A look at the new Skilled Labor Immigration Law. And it's moving after all?

A closer look at the new immigration law for sklilled workersAs of June 21, 2023, the "Draft Law on the Further Development of Skilled Worker Immigration" was passed in parliament. The provisions of which will come into force at various times largely within the next eight months. Lawmakers hope the new regulations will increase immigration for employment by 60,000 people a year. To anticipate, the German government is moving in the right direction.

Opportunities for immigration of skilled workers are being expanded and Germany made more attractive as a country of immigration. In other words, Germany is now really understanding itself as an immigration country. The current standard is for those with documented skills (officially branded as "skilled labor pillar").

In future, employment immigration will also be possible via professional experience and without a degree recognized in Germany (officially branded as "experience pillar"). In addition, the "potential pillar” comes. The possibility of an employment permit will be opened via other biographical and knowledge characteristics – e.g. age and language skills. The law contains new possibilities for “changing lanes” both to training titles from refugee status and the conversion of the “training toleration” into a residence permit. Until now, the legal understanding was coping with a person who has fled and cannot be legally returned home. Now the law wants to integrate him into the “empty” labor market.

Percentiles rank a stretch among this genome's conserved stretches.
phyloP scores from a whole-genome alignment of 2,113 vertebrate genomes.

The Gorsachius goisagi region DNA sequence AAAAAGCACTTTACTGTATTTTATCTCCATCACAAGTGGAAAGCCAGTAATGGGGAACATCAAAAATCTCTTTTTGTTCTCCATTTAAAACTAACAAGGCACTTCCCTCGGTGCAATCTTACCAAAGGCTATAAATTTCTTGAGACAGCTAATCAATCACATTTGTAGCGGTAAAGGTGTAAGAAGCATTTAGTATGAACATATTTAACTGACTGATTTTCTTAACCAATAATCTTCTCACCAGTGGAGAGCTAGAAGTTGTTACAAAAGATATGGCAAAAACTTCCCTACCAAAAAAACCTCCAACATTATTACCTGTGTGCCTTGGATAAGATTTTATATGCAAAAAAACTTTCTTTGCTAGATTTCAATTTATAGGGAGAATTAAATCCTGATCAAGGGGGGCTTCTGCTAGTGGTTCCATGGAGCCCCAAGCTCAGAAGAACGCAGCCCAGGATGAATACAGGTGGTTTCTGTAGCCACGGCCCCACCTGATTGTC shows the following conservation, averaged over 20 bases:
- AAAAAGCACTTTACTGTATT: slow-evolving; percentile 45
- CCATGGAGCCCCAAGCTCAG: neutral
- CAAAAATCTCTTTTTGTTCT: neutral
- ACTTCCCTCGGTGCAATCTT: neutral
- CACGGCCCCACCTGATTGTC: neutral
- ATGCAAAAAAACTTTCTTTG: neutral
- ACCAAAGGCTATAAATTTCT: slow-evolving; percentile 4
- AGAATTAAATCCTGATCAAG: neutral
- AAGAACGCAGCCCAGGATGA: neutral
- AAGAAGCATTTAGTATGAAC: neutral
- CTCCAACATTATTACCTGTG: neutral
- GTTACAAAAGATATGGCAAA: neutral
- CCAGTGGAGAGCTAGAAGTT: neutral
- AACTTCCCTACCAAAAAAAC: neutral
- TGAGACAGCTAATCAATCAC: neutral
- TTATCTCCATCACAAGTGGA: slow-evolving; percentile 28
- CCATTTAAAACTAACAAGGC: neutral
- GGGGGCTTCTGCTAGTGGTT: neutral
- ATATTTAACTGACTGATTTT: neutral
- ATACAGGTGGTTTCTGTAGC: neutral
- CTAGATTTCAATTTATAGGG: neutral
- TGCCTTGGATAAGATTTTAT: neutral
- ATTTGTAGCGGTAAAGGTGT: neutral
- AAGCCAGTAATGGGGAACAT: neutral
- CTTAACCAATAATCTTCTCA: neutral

Unfortunately, measures to optimize the authorities’ workflow have not been considered at all. However, it is precisely these problems that authorities do not give appointments and many more that if not only delay but typically more obstruct successful immigration. Improving these facts will make things a lot easier – for everyone! The new law has not solved these problems.

There is a lot wrong with the administrative processes. The shortage of skilled workers also affects the administration. Even in cases of a Blue Card, the certificate check by the Federal Labor Agency often takes months instead of two weeks as planned. The Federal Labor Agency offers to submit applications via its online portal. However, it only sends the notifications of preliminary approvals by snail mail. According to the requirements of many embassies, the preliminary approval must still be submitted as an original / hard copy / wet-ink copy. These copies must be obtained at great expense using DHL & co. This is demanded even though the consulates have a reliable resource: foreigners central database. They have 24/7 access to this online database. Outsourcing visa applications to the vendor VFS is not always a boon. In some places, applicants are sent back home with a printout of the visa application form if it was not completed through VIDEX. Using VIDEX is actually only one option – based on official implementation rules. These examples are only the tip of the iceberg.  Until these structural problems, which are not just personnel issues, are addressed, even well-intentioned legislation will miss its mark.

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